Exhibit 3. Characteristics of Survey Respondents

Respondent Characteristic

Frequency

Role in practice

 

Clinician (Provider or nurse)

74%

Other (Medical assistant, authorization specialist, front office staff, or other role)

26%

Experience with Electronic Prior Authorization

 

Uses solution for most patients at the practice

31%

Uses solution for some or a few patients at the practice

40%

Don’t know

29%

Section References

fPrior authorization data for one health plan were unavailable at the transaction level and unavailable for before electronic prior authorization solution implementation and for any manual prior authorization transactions due to the widespread adoption of the electronic prior authorization solution prior to the study period. RTI worked with the relevant vendor to aggregate the data to the prior authorization level for the analysis, but due to data limitations, RTI was unable to perfectly determine the volume of prior authorizations, time to decision, or approval rates.

Evaluation Findings

The first part of this section presents results of the prior authorization transaction data analysis addressing research questions on prior authorization volume (question 1.2), approval rates (question 1.1), and time to decision (question 2.1). The second part of this section presents results of the survey of provider organizations where we address research questions about the burden of phone calls and faxes on providers (questions 1.3 and 1.4), whether providers get better information about prior authorization (question 1.5), the impact of provider perception of timeliness of care (question 2.2) and how often providers change to a less expensive prescription (question 2.3).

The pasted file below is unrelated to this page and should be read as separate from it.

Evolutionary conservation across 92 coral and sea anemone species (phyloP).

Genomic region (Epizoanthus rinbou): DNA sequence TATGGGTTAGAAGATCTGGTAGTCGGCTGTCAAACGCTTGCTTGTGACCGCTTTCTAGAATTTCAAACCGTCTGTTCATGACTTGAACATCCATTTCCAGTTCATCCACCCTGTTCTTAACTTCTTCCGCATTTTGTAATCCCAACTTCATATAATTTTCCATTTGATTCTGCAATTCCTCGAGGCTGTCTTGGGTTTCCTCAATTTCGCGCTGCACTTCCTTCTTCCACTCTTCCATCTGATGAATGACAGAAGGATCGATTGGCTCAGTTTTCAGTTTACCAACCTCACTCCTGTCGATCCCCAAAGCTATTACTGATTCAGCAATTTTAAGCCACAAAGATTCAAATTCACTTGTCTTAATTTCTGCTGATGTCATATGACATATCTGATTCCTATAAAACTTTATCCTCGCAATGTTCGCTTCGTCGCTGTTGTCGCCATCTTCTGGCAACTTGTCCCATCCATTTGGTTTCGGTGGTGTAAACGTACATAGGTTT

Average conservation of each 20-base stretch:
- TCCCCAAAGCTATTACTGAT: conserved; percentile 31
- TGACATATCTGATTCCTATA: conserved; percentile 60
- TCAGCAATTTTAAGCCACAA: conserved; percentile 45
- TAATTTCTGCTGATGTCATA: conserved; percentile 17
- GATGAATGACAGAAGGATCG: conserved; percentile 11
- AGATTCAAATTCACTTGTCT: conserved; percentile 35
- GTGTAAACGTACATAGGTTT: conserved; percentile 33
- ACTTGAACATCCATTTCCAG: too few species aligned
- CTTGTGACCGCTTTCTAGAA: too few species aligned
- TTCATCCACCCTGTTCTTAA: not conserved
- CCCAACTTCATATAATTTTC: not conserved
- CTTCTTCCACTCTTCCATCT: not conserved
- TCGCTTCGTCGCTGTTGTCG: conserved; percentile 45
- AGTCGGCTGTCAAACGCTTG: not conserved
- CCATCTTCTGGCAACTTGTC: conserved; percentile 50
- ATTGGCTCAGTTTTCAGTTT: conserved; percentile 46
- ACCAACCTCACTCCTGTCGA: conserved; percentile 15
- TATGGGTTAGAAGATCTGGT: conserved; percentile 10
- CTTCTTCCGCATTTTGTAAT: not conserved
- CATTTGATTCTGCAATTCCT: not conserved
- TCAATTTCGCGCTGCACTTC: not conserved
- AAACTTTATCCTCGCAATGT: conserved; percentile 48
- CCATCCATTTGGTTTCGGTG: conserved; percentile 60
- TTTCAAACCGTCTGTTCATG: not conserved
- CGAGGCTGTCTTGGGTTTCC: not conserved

Prior Authorization Transaction Analysis: Volume, Approval Rate, and Time to Decision

How does volume of prior authorizations change after Fast PATH electronic prior authorization solutions are implemented?